adults, we are supposed to be armed with the tools to fix everything. I should know the answer to every question, from why the sky is blue to what happens after we die. I should sympathize when my kid brother only wants to play games on the iPad all day. I shouldn’t jump at the sound of creaking stairs or at the sight of longlegged arachnids. After all, I wear the badge of adulthood now. Shouldn’t I be invincible? No doubt the badge is defective. The future was yesterday, melted into a puddle of to-do lists and CNN headlines. Defective badge or not, it still bemuses me to acknowledge I live in the adult world now, that each one of my student peers also wears the invisible badge of adulthood. Back during my first year at Wellesley and even today, I would inadvertently consider us ten-year-olds. Like grade school students, we obediently follow the regulations of residential deans, gorge ourselves on food prepared by the

dining hall, and celebrate often with free pizza and hugs. Every few months, we see our parents again and spend a week or two in our familiar homes, anticipating the inevitable return back to Wellesley’s lush green campus for another engaging semester. So what powers do our badges have, if we’re still the same as we were ten years ago? Why do I still feel young, despite having analyzed the philosophies of Plato, despite reading CNN every week? Maybe it’s because I still don’t know what is engraved on the invisible adulthood badge. There has to be a secret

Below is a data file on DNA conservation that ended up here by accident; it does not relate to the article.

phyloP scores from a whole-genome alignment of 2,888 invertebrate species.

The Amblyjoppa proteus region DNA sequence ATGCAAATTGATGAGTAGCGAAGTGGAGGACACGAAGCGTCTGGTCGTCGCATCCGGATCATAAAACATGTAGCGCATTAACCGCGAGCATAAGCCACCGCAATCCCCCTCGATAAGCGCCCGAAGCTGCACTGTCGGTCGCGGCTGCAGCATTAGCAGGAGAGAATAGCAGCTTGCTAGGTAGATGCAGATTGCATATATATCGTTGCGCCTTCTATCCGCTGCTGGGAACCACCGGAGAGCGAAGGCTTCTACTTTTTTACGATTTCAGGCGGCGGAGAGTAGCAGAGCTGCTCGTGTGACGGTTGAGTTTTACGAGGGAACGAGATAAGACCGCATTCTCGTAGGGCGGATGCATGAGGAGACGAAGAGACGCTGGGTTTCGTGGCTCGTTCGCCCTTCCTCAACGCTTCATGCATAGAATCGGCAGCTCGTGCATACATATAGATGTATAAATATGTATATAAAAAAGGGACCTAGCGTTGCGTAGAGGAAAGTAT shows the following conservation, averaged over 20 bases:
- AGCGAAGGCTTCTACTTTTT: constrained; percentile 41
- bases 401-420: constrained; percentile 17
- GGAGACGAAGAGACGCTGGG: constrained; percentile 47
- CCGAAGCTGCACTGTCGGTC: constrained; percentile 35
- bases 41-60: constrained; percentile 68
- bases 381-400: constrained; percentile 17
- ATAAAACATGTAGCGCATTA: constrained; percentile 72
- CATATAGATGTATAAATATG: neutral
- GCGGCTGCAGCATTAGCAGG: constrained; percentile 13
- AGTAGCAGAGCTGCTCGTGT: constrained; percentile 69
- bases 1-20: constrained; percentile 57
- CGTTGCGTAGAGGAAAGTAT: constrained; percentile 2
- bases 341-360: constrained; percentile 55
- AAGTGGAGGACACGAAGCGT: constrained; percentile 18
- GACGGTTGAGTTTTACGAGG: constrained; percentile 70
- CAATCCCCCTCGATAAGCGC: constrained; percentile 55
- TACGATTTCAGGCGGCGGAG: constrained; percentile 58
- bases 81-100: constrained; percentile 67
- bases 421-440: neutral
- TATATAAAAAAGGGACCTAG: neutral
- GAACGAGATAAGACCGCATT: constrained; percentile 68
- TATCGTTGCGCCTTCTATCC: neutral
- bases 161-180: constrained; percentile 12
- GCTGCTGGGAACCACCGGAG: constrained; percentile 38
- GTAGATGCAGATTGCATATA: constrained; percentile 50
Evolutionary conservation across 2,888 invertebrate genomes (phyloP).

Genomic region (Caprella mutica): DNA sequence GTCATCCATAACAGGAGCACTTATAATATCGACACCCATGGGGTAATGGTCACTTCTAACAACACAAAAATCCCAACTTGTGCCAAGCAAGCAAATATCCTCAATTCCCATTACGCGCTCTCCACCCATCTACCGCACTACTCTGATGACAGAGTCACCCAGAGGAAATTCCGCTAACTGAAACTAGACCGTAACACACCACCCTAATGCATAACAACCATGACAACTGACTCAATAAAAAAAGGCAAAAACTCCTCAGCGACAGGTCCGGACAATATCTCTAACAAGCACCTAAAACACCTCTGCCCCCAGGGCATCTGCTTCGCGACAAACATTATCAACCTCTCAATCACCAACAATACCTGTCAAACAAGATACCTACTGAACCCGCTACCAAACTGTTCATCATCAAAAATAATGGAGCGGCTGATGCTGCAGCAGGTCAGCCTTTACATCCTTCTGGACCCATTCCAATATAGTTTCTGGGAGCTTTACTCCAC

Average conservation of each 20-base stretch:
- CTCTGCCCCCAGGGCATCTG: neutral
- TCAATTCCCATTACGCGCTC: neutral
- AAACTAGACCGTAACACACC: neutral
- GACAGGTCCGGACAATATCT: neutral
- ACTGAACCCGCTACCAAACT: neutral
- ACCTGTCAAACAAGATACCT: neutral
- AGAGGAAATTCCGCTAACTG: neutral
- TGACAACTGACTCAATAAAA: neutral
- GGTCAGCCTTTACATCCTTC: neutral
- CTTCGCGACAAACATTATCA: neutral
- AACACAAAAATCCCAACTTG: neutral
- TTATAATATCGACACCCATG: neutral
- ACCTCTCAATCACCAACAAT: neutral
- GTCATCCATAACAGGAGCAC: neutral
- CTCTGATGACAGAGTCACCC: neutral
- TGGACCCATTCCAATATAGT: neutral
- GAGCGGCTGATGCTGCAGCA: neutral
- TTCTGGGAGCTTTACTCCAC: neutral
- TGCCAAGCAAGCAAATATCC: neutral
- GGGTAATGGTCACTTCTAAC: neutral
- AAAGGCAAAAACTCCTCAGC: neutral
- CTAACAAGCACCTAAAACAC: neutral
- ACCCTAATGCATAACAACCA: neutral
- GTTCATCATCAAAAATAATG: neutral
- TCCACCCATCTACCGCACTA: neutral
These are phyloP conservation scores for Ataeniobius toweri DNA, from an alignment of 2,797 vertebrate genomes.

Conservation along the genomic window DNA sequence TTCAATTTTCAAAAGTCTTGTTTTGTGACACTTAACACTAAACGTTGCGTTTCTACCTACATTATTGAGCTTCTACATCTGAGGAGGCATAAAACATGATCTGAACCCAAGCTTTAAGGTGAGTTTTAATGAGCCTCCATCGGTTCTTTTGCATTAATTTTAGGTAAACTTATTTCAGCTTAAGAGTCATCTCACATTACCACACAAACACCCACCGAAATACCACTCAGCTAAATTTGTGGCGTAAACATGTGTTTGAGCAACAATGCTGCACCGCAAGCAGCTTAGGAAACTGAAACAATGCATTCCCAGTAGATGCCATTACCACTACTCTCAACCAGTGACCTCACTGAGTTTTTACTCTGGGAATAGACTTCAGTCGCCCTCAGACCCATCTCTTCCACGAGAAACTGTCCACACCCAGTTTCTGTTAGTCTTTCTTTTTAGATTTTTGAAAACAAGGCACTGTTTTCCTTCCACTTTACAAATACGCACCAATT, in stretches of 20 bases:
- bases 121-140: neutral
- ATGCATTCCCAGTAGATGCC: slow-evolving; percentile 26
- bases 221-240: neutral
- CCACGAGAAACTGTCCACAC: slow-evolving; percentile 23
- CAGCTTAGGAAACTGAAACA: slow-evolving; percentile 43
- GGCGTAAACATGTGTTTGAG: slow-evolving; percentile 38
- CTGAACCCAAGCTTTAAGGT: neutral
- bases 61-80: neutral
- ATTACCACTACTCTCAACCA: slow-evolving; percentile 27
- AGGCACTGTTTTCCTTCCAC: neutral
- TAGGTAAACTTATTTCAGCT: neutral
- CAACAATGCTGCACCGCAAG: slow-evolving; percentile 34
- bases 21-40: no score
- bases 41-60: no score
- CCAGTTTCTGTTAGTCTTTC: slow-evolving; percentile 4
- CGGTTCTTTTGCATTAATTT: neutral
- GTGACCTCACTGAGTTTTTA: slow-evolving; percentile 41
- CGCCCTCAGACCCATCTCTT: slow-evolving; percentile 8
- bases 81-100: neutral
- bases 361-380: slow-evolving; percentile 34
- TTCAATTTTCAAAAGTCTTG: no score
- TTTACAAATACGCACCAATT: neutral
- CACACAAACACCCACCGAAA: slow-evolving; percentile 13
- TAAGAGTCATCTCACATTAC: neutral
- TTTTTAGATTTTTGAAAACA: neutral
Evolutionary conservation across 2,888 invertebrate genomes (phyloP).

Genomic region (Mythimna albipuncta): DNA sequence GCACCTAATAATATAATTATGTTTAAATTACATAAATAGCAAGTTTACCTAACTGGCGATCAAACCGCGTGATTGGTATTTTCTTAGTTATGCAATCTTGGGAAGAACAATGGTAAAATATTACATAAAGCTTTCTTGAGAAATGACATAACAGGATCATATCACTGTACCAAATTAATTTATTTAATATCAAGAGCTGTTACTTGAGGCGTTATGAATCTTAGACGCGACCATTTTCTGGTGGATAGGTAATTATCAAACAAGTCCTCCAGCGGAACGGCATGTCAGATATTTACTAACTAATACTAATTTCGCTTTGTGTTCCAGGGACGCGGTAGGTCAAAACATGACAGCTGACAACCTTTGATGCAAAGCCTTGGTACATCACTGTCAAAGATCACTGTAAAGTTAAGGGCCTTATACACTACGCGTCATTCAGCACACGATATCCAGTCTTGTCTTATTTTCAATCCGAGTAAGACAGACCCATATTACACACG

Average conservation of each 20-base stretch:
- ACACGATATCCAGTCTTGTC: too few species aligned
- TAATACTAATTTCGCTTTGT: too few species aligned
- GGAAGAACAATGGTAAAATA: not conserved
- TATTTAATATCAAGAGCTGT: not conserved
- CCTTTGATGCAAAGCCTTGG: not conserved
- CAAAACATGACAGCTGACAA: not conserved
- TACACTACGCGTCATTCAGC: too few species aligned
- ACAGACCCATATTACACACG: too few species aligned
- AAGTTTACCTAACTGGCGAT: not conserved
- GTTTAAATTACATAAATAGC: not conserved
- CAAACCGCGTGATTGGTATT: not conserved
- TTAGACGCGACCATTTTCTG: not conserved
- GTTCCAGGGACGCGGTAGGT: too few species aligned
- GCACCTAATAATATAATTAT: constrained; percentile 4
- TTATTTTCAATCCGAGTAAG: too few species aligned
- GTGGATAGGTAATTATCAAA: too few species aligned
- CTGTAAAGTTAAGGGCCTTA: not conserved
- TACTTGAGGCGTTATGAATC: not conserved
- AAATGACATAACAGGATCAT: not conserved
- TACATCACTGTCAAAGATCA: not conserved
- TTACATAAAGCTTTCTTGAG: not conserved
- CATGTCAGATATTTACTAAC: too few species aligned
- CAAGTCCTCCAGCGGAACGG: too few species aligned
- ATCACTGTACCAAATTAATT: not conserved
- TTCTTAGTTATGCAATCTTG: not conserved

code imprinted on those things, a special message from adult to adult—only once you read the code will you turn into a real adult. There were times when I felt the badge, times when I had the chance to glimpse at the cryptic code. Like the time when a friend graduated, for example, moving 3,000 miles away to a new apartment where she began her next phase in life alone, cooking and paying the bills by herself while pursuing new visions. Or the time when a fellow classmate spoke of raising money to heal her grandfather from an illness, and had to face opposition from her own family members. Or even last December, when the warm wisdom of a friend released me from the fears that had trapped me

for quite some time inside a block of ice. Those times, for very brief moments, I could feel my badge flicker as if it could detect the presence of something ethereal nearby—something that belonged to the true world of adulthood. Naturally, I haven’t been able to read the full inscription on the badge. No one I know has. Some have managed to read half the message; very few have deciphered up to the last bits of the code (certainly my grandparents have). Regrettably, no one has managed to read the whole thing. That’s why we are still scared of the unknown voices in the dark. That’s why I still feel ten. But tomorrow, we will turn to the next generation of adults-in-training in the hopes that one of them can unlock the mysteries of the invisible badge—and of adulthood in general. We tell them, “The future is now.” Gail Zhuang ’15 ( still craves vanilla ice cream.